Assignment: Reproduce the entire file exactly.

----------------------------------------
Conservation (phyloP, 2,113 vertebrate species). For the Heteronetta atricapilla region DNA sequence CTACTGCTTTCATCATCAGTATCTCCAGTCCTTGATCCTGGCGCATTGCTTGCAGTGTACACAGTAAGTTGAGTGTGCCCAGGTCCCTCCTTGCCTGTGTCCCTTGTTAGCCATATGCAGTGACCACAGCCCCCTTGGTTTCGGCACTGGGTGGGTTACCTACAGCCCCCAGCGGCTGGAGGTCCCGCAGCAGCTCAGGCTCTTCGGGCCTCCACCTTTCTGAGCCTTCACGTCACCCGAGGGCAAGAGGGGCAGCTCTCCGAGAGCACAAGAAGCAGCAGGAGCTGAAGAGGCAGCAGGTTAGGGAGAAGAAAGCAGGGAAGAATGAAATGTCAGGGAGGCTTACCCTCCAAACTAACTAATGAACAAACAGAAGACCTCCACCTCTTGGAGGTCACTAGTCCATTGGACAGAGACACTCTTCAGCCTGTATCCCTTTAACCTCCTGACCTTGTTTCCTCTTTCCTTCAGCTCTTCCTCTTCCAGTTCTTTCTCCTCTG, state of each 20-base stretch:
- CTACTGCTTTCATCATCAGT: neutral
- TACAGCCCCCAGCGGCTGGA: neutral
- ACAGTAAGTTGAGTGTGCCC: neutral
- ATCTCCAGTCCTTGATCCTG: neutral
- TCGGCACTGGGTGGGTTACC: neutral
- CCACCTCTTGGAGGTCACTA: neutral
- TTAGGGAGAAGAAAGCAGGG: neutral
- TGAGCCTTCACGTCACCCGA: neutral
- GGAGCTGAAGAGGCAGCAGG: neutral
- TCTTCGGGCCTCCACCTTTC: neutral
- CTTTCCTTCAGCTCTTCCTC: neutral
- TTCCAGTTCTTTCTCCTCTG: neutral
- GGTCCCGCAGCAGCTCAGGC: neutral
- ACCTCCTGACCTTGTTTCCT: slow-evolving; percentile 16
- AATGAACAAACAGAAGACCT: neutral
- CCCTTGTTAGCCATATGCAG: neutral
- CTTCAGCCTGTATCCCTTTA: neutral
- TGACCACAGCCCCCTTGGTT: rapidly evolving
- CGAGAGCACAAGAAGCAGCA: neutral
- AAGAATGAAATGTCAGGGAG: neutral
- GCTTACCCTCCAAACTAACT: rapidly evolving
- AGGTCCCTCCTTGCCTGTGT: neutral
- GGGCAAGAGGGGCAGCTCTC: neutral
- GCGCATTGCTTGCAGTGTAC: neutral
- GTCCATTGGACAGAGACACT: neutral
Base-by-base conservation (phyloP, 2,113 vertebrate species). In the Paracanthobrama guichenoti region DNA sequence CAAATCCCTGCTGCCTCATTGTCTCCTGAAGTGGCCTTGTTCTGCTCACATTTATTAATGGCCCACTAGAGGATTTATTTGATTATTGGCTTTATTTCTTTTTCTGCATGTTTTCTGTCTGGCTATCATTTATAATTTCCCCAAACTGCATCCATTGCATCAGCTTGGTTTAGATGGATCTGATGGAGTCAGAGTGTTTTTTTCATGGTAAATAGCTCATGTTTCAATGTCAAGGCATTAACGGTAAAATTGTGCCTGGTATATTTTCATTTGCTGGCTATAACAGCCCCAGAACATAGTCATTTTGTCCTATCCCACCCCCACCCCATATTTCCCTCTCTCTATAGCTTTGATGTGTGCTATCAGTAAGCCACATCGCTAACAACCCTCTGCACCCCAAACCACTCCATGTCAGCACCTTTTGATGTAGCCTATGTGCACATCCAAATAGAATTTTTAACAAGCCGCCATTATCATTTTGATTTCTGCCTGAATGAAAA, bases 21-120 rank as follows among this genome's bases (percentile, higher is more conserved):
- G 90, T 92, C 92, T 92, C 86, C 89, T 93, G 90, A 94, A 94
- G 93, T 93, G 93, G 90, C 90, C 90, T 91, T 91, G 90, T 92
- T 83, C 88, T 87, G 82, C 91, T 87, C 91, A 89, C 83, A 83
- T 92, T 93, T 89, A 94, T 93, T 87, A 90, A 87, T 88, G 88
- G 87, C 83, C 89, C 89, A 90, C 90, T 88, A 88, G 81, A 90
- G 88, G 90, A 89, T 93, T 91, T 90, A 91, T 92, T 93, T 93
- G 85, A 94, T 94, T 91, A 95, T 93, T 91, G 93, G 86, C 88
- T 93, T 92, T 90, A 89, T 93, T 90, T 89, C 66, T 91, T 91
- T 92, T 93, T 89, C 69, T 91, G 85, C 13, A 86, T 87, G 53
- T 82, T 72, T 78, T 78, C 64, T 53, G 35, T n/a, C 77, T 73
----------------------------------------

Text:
Conservation (phyloP, 2,113 vertebrate species). For the Heteronetta atricapilla region DNA sequence CTACTGCTTTCATCATCAGTATCTCCAGTCCTTGATCCTGGCGCATTGCTTGCAGTGTACACAGTAAGTTGAGTGTGCCCAGGTCCCTCCTTGCCTGTGTCCCTTGTTAGCCATATGCAGTGACCACAGCCCCCTTGGTTTCGGCACTGGGTGGGTTACCTACAGCCCCCAGCGGCTGGAGGTCCCGCAGCAGCTCAGGCTCTTCGGGCCTCCACCTTTCTGAGCCTTCACGTCACCCGAGGGCAAGAGGGGCAGCTCTCCGAGAGCACAAGAAGCAGCAGGAGCTGAAGAGGCAGCAGGTTAGGGAGAAGAAAGCAGGGAAGAATGAAATGTCAGGGAGGCTTACCCTCCAAACTAACTAATGAACAAACAGAAGACCTCCACCTCTTGGAGGTCACTAGTCCATTGGACAGAGACACTCTTCAGCCTGTATCCCTTTAACCTCCTGACCTTGTTTCCTCTTTCCTTCAGCTCTTCCTCTTCCAGTTCTTTCTCCTCTG, state of each 20-base stretch:
- CTACTGCTTTCATCATCAGT: neutral
- TACAGCCCCCAGCGGCTGGA: neutral
- ACAGTAAGTTGAGTGTGCCC: neutral
- ATCTCCAGTCCTTGATCCTG: neutral
- TCGGCACTGGGTGGGTTACC: neutral
- CCACCTCTTGGAGGTCACTA: neutral
- TTAGGGAGAAGAAAGCAGGG: neutral
- TGAGCCTTCACGTCACCCGA: neutral
- GGAGCTGAAGAGGCAGCAGG: neutral
- TCTTCGGGCCTCCACCTTTC: neutral
- CTTTCCTTCAGCTCTTCCTC: neutral
- TTCCAGTTCTTTCTCCTCTG: neutral
- GGTCCCGCAGCAGCTCAGGC: neutral
- ACCTCCTGACCTTGTTTCCT: slow-evolving; percentile 16
- AATGAACAAACAGAAGACCT: neutral
- CCCTTGTTAGCCATATGCAG: neutral
- CTTCAGCCTGTATCCCTTTA: neutral
- TGACCACAGCCCCCTTGGTT: rapidly evolving
- CGAGAGCACAAGAAGCAGCA: neutral
- AAGAATGAAATGTCAGGGAG: neutral
- GCTTACCCTCCAAACTAACT: rapidly evolving
- AGGTCCCTCCTTGCCTGTGT: neutral
- GGGCAAGAGGGGCAGCTCTC: neutral
- GCGCATTGCTTGCAGTGTAC: neutral
- GTCCATTGGACAGAGACACT: neutral
Base-by-base conservation (phyloP, 2,113 vertebrate species). In the Paracanthobrama guichenoti region DNA sequence CAAATCCCTGCTGCCTCATTGTCTCCTGAAGTGGCCTTGTTCTGCTCACATTTATTAATGGCCCACTAGAGGATTTATTTGATTATTGGCTTTATTTCTTTTTCTGCATGTTTTCTGTCTGGCTATCATTTATAATTTCCCCAAACTGCATCCATTGCATCAGCTTGGTTTAGATGGATCTGATGGAGTCAGAGTGTTTTTTTCATGGTAAATAGCTCATGTTTCAATGTCAAGGCATTAACGGTAAAATTGTGCCTGGTATATTTTCATTTGCTGGCTATAACAGCCCCAGAACATAGTCATTTTGTCCTATCCCACCCCCACCCCATATTTCCCTCTCTCTATAGCTTTGATGTGTGCTATCAGTAAGCCACATCGCTAACAACCCTCTGCACCCCAAACCACTCCATGTCAGCACCTTTTGATGTAGCCTATGTGCACATCCAAATAGAATTTTTAACAAGCCGCCATTATCATTTTGATTTCTGCCTGAATGAAAA, bases 21-120 rank as follows among this genome's bases (percentile, higher is more conserved):
- G 90, T 92, C 92, T 92, C 86, C 89, T 93, G 90, A 94, A 94
- G 93, T 93, G 93, G 90, C 90, C 90, T 91, T 91, G 90, T 92
- T 83, C 88, T 87, G 82, C 91, T 87, C 91, A 89, C 83, A 83
- T 92, T 93, T 89, A 94, T 93, T 87, A 90, A 87, T 88, G 88
- G 87, C 83, C 89, C 89, A 90, C 90, T 88, A 88, G 81, A 90
- G 88, G 90, A 89, T 93, T 91, T 90, A 91, T 92, T 93, T 93
- G 85, A 94, T 94, T 91, A 95, T 93, T 91, G 93, G 86, C 88
- T 93, T 92, T 90, A 89, T 93, T 90, T 89, C 66, T 91, T 91
- T 92, T 93, T 89, C 69, T 91, G 85, C 13, A 86, T 87, G 53
- T 82, T 72, T 78, T 78, C 64, T 53, G 35, T n/a, C 77, T 73